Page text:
Lunar mission boost to India’s space image

Chennai, October 21:

India’s space programme takes a giant leap tomorrow with the launch of its first lunar mission

that marks promotion to the same league as regional powerhouses Japan and China.

The unmanned lunar orbiting spacecraft Chandrayaan-1 is scheduled to blast off aboard an Indian-built rocket at 6:20am tomorrow from Sriharikota on India’s southeastern coast.

For India, the $80-million mission puts the country on the inside track of a fast-developing Asian space race.

“It is a proud moment for us,” said Science and Technology Minister Kapil Sibal.

As well as looking to carve out a larger slice of the lucrative commercial satellite launch market, India, Japan and China also see their space programmes as an important symbol of their international stature and economic development.

The Chandrayaan-1 is being sent on a two-year orbital mission to provide a detailed map of the lunar surface’s mineral, chemical and topographical characteristics. India first staked its case for a share of the commercial launch market by sending an Italian satellite into orbit in April last year. In January, it launched an Israeli spy satellite in the face of Iranian protests.

GK Menon, former head of the Indian Space Research Organisation, said the Chandrayaan-1 mission reflected the “remarkable success” of India’s domestic programme.

“After this, the next step will be sending a manned mission to the moon for which trials have already begun,” Menon said.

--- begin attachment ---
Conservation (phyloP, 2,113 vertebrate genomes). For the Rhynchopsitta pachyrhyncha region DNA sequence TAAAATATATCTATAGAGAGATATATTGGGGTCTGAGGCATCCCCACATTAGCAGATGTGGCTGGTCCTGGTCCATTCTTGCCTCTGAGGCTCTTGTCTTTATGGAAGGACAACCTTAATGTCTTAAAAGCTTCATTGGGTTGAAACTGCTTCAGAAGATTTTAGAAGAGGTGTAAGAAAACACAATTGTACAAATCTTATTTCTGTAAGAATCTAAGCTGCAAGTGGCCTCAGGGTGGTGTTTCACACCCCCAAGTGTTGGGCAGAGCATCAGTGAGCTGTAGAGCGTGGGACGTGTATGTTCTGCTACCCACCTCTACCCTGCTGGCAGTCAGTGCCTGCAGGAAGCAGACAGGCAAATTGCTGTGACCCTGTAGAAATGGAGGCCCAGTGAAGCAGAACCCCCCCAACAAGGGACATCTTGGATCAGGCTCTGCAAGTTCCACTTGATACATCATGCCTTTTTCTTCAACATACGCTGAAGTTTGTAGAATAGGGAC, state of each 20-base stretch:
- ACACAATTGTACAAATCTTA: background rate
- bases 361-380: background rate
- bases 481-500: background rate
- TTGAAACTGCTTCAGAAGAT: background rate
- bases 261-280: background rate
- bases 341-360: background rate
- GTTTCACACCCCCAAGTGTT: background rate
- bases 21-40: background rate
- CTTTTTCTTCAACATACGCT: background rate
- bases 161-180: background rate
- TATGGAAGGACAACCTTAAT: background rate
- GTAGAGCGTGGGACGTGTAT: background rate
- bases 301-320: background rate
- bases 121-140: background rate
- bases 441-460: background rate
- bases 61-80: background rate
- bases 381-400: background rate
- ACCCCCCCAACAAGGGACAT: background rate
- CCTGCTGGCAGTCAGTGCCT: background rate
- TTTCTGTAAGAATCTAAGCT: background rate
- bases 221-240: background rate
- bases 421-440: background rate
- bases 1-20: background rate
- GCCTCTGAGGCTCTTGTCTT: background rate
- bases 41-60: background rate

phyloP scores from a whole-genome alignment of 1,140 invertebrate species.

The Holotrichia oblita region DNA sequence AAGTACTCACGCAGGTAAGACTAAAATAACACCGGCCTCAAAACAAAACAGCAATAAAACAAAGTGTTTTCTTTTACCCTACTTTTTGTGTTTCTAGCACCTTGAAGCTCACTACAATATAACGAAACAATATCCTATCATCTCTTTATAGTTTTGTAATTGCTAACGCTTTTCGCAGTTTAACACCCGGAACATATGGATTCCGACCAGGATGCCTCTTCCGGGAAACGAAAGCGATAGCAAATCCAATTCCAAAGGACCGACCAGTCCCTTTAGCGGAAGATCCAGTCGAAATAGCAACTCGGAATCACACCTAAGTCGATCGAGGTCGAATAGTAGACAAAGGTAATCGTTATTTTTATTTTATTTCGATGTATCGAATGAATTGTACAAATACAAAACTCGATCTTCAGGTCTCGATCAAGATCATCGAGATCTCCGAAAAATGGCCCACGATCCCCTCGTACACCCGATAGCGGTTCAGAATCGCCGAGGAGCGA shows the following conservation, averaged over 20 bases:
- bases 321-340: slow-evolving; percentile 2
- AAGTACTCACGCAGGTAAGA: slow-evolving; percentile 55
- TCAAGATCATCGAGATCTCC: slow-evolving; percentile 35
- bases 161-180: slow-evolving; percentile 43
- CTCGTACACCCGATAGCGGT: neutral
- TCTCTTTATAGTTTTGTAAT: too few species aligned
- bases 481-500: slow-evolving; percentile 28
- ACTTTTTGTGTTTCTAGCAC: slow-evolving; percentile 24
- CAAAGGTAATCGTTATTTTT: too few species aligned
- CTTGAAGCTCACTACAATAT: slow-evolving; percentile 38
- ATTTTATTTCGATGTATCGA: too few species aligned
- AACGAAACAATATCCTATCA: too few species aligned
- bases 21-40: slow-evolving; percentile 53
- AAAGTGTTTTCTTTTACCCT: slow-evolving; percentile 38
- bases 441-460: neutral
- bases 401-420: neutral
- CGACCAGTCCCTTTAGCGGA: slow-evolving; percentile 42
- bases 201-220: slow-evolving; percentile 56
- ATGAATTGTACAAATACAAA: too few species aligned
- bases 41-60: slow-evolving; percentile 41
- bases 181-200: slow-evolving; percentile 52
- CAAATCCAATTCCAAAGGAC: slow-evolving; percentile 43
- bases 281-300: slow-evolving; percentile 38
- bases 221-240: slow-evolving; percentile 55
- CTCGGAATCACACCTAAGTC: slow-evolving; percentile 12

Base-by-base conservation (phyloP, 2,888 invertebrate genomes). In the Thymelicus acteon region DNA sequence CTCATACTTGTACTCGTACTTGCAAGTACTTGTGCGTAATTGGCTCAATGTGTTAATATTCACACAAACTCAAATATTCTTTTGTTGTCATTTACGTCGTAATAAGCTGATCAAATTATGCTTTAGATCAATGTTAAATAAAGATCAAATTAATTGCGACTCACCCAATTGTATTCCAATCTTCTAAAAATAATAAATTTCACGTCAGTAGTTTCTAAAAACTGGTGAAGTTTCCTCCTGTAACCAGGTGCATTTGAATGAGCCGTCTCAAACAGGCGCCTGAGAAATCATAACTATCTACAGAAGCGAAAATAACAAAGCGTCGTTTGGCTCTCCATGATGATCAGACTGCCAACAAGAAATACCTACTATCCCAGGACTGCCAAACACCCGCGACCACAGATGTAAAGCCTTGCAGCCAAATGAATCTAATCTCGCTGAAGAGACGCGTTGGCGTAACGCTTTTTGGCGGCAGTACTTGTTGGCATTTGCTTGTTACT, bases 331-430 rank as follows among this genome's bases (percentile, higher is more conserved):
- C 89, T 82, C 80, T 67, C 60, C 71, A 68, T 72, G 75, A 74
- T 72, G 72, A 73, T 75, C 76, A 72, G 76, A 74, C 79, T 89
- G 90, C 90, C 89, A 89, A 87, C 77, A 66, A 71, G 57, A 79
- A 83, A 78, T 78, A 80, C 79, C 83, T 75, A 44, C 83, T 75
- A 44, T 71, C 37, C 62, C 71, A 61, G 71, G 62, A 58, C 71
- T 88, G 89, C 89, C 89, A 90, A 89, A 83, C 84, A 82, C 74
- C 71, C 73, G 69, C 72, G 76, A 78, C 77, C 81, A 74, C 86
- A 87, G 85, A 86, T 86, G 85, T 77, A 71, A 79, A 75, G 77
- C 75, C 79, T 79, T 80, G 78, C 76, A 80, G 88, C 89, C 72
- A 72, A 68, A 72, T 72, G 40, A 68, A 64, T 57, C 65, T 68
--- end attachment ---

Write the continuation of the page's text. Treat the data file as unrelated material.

India still has a long way to go to catch up with China which, together with the United States, Russia and the European Space Agency, is already well established in the commercial launch sector.

Chinese officials have spoken of a manned mission to the moon in the future, after following the United States and the former Soviet Union last month by carrying out a space walk.

A more immediate goal is the establishment of an orbiting space lab, with Beijing’s long-term ambition to develop a fully fledged space station by 2020 to rival the International Space Station, a joint project involving the United States, Russia, Japan, Canada and a clutch of European countries. Japan has also been boosting its space programme and has set a goal of sending an astronaut to the moon by 2020.

Japan’s first lunar probe, Kaguya, was successfully launched in September last year, releasing

two baby satellites which will be used to study the gravity fields of the moon among other projects.

As well as the commercial ramifications, the development of a space race in Asia has security implications, with the potential for developing military applications such as intelligence gathering and space-based weapons.

Earlier this year, Japan scrapped a decades-old ban on the military use of space, hoping to remove any legal obstacles to building more advanced spy satellites.

South Korea, a late starter in the space race, has launched three commercial satellites since 1995 and launched its first military communications satellite in 2006. India started its space programme in 1963. Officials at the Satish Dhawan Space Centre in Sriharikota were optimistic that there would be no delays in tomorrow’s launch.

“Rain does not matter for us as the spacecraft is fully rain proof,” said the centre’s associate director MYS Prasad.